This activity is the first part of a 3D printing curriculum. 


The idea of additive building processes must be introduced to explain 3D printing. Additive processes include building with legos, or stacking objects together. Whereas subtractive processes include carving, CNCing, or machining. 


First the idea of shapes and 3D geometry must be introduced. This can be done in many ways depending on the students' previous experience with 3D shapes. The goal of the activity is to have students create several 3D shapes out of 2D shapes stacked on each other.

Simplifying additive processes into easy to understand concepts is key. Several 3D shapes can be broken down into layers or slices which are the same as the 2D version of the shape. Such as: Cubes-Squares, Spheres-Cirlces, Pyramids-Triangles. The 3D shapes can be built by adding small slices of the base shape. As an example in class, pieces of paper or cardboard, small 1x1 lego blocks, and playdoh can be used to make 3D shapes via lots of small layers.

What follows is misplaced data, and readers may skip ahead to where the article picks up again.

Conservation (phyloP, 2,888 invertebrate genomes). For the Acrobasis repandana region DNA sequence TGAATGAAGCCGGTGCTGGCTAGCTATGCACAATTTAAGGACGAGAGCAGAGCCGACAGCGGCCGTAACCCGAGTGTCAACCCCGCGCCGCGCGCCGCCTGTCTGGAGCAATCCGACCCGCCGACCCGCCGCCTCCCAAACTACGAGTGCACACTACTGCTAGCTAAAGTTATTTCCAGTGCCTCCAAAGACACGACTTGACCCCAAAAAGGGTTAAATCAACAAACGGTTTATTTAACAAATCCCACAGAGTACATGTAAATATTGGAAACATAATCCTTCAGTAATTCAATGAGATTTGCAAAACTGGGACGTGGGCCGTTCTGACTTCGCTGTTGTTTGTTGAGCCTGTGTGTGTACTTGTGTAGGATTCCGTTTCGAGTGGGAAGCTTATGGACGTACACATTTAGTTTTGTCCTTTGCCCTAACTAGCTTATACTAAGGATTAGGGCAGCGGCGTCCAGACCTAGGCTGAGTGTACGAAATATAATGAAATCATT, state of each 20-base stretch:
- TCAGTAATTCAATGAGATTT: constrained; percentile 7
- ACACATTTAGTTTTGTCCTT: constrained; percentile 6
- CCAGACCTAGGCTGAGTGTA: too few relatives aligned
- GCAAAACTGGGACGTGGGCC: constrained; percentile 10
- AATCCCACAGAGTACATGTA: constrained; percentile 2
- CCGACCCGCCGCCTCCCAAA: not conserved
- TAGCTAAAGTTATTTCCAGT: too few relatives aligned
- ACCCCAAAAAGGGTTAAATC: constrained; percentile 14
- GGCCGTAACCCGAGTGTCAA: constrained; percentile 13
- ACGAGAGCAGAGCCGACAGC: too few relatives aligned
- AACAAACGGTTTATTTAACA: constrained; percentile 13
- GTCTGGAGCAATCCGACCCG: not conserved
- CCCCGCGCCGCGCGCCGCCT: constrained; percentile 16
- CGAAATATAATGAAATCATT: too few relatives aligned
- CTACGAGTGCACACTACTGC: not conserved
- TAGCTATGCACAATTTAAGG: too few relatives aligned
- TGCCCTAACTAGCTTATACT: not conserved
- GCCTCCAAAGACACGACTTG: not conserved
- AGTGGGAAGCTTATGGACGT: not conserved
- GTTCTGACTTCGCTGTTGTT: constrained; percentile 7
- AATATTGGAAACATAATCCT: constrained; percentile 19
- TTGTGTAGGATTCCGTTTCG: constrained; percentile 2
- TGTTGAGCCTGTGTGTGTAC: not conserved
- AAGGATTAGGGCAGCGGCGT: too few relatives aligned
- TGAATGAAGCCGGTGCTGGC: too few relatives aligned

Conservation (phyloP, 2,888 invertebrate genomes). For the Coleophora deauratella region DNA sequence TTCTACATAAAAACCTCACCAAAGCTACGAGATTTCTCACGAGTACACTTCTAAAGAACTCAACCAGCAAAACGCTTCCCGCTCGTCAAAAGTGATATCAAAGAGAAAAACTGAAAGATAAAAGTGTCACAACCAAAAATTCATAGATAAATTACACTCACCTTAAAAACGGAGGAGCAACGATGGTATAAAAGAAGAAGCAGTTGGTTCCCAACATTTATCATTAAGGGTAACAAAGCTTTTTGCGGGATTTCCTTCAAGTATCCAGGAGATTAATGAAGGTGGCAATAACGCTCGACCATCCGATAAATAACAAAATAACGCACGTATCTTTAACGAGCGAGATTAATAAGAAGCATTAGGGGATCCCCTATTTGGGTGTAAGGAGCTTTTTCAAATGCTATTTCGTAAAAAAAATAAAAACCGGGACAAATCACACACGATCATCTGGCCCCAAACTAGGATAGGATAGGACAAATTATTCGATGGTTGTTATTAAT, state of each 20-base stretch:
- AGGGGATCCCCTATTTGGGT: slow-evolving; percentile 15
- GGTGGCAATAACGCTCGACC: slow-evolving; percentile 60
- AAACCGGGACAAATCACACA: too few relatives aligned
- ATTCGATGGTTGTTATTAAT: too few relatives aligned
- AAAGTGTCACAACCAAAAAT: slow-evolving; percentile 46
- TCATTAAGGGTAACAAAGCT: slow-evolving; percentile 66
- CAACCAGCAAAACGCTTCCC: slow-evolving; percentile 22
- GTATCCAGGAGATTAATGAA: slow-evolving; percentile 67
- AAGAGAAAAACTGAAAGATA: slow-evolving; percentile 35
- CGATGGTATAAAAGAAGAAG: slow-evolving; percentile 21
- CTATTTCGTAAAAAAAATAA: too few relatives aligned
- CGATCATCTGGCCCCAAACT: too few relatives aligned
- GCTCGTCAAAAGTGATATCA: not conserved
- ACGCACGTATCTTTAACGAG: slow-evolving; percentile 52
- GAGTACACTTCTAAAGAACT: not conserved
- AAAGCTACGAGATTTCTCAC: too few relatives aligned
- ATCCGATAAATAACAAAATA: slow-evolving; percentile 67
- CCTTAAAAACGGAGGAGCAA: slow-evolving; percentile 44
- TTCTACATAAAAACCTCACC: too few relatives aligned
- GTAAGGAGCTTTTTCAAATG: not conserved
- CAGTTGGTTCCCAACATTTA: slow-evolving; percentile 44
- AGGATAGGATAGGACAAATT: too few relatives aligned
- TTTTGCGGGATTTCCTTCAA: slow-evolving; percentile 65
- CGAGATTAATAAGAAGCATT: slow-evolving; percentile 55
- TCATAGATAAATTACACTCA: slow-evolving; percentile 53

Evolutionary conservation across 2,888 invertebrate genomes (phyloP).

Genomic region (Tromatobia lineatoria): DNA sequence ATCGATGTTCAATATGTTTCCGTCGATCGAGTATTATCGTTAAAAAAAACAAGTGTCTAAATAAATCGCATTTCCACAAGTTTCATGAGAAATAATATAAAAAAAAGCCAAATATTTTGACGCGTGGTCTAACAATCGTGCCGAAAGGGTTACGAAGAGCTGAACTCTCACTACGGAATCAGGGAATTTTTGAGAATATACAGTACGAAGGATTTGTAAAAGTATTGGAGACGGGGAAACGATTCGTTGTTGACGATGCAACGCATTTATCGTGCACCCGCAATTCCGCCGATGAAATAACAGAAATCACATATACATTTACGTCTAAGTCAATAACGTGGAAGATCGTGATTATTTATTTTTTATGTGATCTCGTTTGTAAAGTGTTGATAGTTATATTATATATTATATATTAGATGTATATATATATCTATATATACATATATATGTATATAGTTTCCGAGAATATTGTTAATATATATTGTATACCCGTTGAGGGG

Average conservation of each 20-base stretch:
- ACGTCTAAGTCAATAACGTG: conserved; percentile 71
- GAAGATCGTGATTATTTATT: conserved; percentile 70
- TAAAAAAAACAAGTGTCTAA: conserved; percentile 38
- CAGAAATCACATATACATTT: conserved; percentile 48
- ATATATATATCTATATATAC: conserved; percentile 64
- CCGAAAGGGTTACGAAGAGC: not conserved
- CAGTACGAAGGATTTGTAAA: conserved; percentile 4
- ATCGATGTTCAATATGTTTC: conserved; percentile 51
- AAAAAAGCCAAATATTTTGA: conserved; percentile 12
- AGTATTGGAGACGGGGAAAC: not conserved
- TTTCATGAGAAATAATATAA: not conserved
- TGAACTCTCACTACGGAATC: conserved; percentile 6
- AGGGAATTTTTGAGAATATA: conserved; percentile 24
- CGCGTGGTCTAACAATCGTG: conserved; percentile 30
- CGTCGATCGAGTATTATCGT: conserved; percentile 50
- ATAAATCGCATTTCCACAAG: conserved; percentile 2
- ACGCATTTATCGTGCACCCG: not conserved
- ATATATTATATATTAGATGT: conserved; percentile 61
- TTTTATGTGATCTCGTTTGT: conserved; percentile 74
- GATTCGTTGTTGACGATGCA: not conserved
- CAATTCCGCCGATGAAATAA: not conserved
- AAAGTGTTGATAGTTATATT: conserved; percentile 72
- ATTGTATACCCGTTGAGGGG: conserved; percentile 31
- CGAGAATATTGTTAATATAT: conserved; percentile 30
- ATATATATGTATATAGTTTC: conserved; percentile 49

To introduce the idea of 3D geometry have students name several 2D and 3D shapes. Then have them connect the related shapes to create 3D shapes. Introduce the idea that the size of the 2D shape can change to produce different 3D shapes. For example the size of a square shrinks as the height of a pyramid increases. 

After introducing the idea of additive 3D shapes give each student a tub of playdoh or other materials. Task them with creating various shapes such as spheres, cubes, rectangular prisms, square and triangular pyramids by creating the base 2D shapes needed to build the 3D shape. 

Give the students plenty of time to play with the materials and ask them to make many different shapes over the course of the class.